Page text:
2009 predictions stock up 2010's to-dos
What HP should bring to Identity Solutions

Any HP service to survive to 2011 for 3000s?

In this month we recall the last official communique from HP about its 3000 support roadmap, issued during January 2009. These choices are determined by the Worldwide Support Manager for Business Critical Systems, Bernard Detreme. (The last time we made contact with the group to ask questions like this, in 2008, Detreme was in charge. You can ping him with 2011 support questions at [email protected].)

2011 support for the 3000? It's easy to find among independent suppliers, but there is no such thing available from Hewlett-Packard, right? On a few important and pointed issues, that remains to be seen. HP's not showing up with answers yet to the two following questions.

First, when a 3000 owner transfers a licensed CPU board into a 3000, to replace a failed component, who's going to transfer HPCPUNAME and HPSUSAN numbers to the board? Last January HP said this process would be delivered on a time and materials basis by HP Support. It's not clear to the customers or the independent support teams if HP will bless replacement boards in 2011. Time and materials projects behave differently than other HP support.

This might not matter so much if the independent support teams in your community had a way of blessing the replacement boards. They don't today.

Then there's Question 2, one that HP has answered -- but perhaps not well enough to satisfy its own liability needs. Let us suggest a rally cry to Hewlett-Packard support: "Free the MPE media!"

The question seems simple enough: How do I get MPE/iX 7.5 software (the OS), patches to the OS, and HP's subsystem software during 2011? Today the answer is, "You can't." At least not from HP. You cannot even get that software media after Q3 of this year.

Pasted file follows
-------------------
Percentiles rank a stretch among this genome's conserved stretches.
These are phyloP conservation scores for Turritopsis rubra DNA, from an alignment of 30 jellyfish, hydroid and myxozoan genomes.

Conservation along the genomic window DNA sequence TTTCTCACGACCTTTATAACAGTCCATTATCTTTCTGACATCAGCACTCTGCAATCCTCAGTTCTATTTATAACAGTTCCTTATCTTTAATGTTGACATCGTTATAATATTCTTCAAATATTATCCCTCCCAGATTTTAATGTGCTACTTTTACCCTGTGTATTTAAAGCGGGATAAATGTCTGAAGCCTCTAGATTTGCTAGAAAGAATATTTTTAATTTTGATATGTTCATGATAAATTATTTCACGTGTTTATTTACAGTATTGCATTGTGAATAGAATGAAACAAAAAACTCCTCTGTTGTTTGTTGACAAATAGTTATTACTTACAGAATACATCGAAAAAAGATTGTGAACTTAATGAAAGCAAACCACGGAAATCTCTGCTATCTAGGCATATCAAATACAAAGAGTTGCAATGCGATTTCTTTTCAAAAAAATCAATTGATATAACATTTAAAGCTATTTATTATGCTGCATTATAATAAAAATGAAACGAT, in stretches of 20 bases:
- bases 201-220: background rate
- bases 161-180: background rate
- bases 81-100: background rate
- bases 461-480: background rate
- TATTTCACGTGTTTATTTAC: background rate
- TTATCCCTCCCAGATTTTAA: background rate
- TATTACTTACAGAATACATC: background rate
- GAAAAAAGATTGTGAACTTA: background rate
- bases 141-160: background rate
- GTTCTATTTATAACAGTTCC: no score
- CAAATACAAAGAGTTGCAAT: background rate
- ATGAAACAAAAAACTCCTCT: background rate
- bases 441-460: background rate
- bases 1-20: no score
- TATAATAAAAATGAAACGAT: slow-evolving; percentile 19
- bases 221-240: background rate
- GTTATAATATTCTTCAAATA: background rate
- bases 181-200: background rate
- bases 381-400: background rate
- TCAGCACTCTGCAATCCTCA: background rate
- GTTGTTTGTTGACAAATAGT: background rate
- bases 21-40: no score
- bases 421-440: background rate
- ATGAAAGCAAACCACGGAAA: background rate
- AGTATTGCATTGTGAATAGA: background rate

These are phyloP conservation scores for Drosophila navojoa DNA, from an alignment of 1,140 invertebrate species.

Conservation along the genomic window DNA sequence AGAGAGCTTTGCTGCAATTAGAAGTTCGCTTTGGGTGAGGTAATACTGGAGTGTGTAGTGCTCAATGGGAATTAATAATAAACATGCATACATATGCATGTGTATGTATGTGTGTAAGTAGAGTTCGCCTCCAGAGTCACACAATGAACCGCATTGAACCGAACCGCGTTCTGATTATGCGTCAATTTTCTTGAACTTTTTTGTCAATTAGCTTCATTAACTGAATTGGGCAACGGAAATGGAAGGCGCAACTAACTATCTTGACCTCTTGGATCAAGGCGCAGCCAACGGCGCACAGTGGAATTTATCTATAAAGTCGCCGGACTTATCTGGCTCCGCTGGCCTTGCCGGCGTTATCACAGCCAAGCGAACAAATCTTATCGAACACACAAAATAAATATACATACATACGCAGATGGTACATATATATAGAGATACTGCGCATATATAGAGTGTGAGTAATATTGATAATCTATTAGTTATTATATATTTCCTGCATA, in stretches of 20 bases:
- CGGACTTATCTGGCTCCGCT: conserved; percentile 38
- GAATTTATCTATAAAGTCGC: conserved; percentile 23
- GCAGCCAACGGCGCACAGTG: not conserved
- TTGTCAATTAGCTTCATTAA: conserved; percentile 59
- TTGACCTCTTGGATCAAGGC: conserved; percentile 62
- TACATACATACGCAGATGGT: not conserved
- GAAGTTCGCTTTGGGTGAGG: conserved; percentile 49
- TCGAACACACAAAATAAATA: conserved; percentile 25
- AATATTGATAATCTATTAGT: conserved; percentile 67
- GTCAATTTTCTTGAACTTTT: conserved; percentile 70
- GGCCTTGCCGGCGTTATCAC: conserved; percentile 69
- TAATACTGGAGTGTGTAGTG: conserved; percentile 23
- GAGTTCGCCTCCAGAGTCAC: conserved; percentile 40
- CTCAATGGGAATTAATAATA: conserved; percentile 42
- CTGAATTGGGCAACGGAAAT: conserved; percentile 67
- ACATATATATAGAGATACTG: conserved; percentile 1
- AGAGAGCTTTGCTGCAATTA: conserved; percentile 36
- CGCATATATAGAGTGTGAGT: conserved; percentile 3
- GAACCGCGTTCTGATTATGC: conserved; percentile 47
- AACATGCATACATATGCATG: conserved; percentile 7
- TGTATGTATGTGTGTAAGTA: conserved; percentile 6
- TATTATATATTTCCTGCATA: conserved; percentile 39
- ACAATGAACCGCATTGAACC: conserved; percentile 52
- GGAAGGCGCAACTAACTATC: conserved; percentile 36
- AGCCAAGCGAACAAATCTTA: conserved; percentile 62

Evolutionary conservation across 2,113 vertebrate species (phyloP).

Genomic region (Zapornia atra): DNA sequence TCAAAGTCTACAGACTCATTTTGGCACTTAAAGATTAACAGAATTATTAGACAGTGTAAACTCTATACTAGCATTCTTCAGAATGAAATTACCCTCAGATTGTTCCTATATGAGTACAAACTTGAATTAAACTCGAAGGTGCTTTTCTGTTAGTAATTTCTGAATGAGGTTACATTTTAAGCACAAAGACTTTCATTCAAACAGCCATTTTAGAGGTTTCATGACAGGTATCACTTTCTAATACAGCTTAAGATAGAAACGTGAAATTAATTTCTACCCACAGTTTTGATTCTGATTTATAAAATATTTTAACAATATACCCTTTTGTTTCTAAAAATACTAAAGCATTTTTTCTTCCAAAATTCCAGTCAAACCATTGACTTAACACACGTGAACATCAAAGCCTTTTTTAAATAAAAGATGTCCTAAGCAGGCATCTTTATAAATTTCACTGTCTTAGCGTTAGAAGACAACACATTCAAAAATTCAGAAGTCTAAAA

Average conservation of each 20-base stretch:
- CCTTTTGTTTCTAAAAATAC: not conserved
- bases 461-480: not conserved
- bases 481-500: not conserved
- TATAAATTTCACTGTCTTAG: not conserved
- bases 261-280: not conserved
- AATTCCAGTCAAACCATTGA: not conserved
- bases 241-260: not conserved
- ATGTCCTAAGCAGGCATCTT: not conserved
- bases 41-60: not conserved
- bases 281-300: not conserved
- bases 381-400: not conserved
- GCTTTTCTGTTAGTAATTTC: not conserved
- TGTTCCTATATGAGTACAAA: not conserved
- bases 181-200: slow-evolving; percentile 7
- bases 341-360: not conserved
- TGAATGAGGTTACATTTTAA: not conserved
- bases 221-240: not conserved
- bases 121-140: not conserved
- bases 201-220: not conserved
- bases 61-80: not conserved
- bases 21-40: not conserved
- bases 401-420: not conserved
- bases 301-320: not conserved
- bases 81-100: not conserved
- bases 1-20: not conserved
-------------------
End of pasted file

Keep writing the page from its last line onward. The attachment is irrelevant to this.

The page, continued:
The issue rose up today when Cypress Technology, a vendor of 3000 hardware, asked in an Internet post if anyone had a MPE/iX 6.0 release tape to swap, complete with PowerPatch 2 patches. Cypress offered to trade something of value in exchange for the use of the tape.

So the 3000 community has been presented with an opportunity to help itself out, simply by offering a DAT tape with a copy of the OS, assuming it's a fully-licensed MPE/iX release. HP won't be shipping any such media to its support customers after September. Yes, this September, less than nine months away.

The community has asked, and HP has answered: No 3000 software media. But it remains to be seen if legal issues may alter that answer. Back during the Y2K days, when crisis and panic were on the minds of the customers, HP made Y2K-ready versions of the OS and subsystems available to the world. You needed a license to run the software legally. But liability issues were on HP's mind in 1999 and 2000 when for a short time, anyone could get updated MPE/iX software.

We've observed extraordinary caution from HP on 3000 liability issues during the last year. The Jazz software, created for free for the community, got a 40-page end user license agreement yoked onto it in 2009. Nobody wants to suggest a suit, but it doesn't take a wild imagination to see an attorney for a 3000 user alleging that HP's liable for replacing licensed software that might have had a bit drop off during a backup. DAT tapes, the typical backup media for a lot of customers and the means of delivery for official HP MPE/iX releases, don't have a stellar record of durability over multiple years.

Right now, Store-To-Disk backups are looking like the only stopgap for tape backups. This doesn't solve the larger problem. It could turn out that an official HP SLT tape becomes a valuable commodity. Maybe even something valuable enough to swap.

Wouldn't it be easy for HP to make the 7.5 MPE/iX release available on software.hp.com as a download? As easy as the attorneys at the HP Development Co. make it. Someone in HP can help lift this rally cry. Right now it looks like Bernard is the best candidate. Again, that e-mail address is [email protected]. We'd be glad if you would CC: us on the request, but it's a lot more important to send the message to HP officials.